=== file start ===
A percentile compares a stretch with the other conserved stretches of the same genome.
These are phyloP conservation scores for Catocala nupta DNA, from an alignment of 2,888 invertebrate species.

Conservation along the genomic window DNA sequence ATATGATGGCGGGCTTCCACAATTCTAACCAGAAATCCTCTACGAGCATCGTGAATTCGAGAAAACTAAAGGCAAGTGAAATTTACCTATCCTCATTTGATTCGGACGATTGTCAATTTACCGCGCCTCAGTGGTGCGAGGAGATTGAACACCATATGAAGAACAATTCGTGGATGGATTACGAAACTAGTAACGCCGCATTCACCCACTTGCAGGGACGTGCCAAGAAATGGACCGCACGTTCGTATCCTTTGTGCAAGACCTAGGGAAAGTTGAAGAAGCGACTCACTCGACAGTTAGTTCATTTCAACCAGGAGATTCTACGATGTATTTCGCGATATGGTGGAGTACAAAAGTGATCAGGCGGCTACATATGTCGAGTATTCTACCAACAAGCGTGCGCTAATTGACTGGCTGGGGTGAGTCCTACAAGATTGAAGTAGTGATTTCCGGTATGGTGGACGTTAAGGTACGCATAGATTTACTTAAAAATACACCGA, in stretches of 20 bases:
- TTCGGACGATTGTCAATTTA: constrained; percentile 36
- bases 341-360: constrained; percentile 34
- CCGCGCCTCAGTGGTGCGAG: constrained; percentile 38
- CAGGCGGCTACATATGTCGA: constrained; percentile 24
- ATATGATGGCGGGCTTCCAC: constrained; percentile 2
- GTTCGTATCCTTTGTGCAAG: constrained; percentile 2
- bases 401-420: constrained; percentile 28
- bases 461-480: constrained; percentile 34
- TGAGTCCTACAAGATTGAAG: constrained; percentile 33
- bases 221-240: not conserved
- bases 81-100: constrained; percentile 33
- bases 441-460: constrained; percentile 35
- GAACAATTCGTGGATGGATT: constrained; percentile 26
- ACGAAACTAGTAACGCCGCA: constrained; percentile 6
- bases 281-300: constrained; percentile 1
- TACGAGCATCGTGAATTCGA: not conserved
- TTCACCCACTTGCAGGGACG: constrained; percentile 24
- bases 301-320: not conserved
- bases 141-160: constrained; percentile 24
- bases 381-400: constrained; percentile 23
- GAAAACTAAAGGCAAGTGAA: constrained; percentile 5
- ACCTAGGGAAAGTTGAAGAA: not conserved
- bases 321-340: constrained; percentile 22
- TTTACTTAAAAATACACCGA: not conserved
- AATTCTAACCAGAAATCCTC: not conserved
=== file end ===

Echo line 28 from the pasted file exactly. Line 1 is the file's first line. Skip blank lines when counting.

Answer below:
- AATTCTAACCAGAAATCCTC: not conserved